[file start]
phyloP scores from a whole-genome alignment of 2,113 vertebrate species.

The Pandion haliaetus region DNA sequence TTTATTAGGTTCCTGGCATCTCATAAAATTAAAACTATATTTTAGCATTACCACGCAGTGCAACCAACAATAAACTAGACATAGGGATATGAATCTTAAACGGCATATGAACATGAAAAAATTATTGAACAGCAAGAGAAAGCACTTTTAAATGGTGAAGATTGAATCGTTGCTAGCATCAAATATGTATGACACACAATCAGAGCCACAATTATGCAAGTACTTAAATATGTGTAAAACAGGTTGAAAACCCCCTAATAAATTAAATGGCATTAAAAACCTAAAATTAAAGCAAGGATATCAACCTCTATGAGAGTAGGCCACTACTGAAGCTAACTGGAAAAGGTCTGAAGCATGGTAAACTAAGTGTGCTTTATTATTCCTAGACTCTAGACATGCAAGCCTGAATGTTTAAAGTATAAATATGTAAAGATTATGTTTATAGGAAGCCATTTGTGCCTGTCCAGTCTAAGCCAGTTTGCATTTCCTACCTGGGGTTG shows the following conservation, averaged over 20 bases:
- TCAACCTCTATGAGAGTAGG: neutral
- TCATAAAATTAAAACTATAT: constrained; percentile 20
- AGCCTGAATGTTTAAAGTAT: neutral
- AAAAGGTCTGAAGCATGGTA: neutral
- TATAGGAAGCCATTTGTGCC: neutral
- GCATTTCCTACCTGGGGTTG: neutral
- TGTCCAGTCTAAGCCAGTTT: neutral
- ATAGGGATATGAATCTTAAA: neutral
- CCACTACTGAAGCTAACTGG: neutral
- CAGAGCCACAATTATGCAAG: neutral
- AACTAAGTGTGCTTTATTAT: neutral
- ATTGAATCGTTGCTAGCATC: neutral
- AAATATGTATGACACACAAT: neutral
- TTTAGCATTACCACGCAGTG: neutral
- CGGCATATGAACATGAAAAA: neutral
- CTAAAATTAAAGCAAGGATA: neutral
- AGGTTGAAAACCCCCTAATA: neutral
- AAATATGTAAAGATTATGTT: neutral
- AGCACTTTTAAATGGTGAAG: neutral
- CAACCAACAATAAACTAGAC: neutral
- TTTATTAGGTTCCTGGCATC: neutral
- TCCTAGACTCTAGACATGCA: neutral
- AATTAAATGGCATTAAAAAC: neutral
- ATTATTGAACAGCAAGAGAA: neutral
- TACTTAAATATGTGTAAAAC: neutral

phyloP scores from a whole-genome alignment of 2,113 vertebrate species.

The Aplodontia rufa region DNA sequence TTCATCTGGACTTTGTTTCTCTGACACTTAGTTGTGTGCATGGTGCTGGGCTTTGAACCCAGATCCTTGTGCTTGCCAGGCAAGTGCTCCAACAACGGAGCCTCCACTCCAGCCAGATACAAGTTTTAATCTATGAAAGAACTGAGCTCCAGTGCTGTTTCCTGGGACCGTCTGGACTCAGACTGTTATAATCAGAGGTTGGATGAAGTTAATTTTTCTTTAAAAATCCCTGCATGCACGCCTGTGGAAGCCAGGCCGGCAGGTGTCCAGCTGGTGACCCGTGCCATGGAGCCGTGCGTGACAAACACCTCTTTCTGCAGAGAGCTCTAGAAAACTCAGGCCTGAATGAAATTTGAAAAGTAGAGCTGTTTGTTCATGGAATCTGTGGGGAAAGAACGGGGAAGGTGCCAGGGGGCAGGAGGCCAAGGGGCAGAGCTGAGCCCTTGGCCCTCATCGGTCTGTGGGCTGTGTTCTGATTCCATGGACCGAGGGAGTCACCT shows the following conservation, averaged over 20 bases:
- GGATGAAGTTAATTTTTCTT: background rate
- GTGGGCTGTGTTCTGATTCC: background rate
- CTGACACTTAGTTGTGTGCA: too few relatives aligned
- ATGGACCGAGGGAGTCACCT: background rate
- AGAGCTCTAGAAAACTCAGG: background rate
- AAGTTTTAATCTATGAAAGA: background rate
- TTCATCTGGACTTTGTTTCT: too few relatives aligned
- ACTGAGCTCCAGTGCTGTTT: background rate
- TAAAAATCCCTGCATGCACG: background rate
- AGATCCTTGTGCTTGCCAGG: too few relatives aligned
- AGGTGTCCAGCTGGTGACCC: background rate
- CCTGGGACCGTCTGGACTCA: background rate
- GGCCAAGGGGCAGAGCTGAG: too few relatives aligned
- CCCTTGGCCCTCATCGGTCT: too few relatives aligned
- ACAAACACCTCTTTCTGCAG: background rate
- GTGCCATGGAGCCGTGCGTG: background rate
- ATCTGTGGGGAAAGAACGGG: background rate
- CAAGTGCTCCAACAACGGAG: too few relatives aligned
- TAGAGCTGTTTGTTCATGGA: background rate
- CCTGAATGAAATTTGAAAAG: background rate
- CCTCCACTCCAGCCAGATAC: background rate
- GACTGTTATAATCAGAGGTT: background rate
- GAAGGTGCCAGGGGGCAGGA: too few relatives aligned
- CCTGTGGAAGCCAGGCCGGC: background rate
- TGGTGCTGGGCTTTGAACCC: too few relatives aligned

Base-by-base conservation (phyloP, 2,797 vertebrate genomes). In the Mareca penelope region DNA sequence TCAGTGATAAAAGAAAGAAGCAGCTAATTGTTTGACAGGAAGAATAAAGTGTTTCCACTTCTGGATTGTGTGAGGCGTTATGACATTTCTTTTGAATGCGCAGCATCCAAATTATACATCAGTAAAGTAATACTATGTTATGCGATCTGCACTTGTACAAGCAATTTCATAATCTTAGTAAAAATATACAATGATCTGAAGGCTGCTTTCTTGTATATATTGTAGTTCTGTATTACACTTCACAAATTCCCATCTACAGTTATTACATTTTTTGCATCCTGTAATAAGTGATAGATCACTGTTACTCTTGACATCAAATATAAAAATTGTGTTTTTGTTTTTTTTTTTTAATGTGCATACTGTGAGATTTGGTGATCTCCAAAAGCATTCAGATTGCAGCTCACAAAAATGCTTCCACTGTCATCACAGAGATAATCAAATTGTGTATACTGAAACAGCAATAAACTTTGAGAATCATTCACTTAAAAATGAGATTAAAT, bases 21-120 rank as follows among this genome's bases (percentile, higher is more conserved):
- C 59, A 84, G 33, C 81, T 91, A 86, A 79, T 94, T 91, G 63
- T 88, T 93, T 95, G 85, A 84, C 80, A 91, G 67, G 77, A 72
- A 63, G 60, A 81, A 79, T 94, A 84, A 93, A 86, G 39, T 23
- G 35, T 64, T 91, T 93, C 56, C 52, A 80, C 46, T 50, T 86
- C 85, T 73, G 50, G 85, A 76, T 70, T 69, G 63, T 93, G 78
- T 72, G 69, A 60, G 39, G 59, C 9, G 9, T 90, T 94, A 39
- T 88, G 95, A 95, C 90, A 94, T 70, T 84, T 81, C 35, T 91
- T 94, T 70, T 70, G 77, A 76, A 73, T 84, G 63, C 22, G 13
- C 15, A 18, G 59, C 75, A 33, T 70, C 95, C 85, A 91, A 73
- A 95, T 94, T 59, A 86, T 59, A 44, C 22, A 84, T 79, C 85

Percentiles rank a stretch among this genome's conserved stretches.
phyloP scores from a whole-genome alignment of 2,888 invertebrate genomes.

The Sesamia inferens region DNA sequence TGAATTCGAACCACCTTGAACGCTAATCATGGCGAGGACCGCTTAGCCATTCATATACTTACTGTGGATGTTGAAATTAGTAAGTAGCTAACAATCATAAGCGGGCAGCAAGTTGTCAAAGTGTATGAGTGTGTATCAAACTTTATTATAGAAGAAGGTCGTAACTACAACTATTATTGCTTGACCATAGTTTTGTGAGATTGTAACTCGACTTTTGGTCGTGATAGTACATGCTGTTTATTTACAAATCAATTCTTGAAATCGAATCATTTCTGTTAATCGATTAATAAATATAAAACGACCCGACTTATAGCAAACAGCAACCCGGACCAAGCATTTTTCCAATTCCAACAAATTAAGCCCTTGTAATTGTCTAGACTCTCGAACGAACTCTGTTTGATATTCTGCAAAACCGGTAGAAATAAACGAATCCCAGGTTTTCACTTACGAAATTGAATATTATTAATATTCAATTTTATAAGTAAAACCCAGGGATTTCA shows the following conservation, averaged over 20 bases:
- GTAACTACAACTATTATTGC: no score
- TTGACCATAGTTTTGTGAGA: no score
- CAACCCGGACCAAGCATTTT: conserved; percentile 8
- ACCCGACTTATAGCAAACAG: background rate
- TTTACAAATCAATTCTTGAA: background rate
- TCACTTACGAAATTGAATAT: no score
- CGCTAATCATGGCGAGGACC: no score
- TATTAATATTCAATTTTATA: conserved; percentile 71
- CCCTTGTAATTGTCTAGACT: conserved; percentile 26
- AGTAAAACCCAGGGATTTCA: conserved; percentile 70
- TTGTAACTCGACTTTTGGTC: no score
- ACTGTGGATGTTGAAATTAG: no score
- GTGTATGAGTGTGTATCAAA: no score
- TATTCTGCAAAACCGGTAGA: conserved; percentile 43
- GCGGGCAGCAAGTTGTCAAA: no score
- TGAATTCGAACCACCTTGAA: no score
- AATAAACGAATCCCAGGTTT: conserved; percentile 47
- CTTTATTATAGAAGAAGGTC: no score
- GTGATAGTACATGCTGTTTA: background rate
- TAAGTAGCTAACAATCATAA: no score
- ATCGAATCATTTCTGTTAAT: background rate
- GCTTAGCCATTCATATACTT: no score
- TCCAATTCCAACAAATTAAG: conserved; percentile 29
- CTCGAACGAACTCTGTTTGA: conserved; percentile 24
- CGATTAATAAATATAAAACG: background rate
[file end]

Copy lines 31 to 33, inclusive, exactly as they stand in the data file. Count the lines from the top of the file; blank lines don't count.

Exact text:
- GTGGGCTGTGTTCTGATTCC: background rate
- CTGACACTTAGTTGTGTGCA: too few relatives aligned
- ATGGACCGAGGGAGTCACCT: background rate